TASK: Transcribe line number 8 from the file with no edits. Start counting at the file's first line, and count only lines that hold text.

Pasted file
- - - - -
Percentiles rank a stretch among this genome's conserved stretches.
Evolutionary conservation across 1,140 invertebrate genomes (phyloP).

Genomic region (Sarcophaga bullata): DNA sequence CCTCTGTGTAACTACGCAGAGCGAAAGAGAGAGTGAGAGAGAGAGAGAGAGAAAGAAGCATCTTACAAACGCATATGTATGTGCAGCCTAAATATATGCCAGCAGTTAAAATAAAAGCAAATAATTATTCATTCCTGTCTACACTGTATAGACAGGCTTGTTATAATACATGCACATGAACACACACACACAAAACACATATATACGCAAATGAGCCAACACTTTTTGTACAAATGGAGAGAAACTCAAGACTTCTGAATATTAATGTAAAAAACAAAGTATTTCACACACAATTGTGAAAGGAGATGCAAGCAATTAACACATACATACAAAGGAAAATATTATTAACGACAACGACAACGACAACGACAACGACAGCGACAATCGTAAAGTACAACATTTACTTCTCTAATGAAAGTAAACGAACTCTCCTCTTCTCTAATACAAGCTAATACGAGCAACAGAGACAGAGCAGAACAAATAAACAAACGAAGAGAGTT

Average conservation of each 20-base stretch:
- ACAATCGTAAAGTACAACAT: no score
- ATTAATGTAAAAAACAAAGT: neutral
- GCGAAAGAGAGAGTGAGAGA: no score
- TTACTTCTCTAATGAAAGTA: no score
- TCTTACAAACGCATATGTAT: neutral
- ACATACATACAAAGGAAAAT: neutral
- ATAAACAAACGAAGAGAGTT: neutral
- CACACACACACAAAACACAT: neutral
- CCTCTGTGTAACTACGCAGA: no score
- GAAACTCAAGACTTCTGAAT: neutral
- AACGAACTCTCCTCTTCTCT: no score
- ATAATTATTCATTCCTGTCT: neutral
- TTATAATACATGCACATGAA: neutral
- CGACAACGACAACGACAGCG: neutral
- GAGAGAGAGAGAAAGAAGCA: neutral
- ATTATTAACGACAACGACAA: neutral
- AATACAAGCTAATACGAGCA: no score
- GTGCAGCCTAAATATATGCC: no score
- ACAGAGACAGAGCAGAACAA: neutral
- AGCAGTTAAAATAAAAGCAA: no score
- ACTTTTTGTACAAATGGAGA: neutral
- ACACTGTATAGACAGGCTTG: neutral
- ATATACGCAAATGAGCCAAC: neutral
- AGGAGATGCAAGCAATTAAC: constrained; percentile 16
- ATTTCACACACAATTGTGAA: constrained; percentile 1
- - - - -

- TTACTTCTCTAATGAAAGTA: no score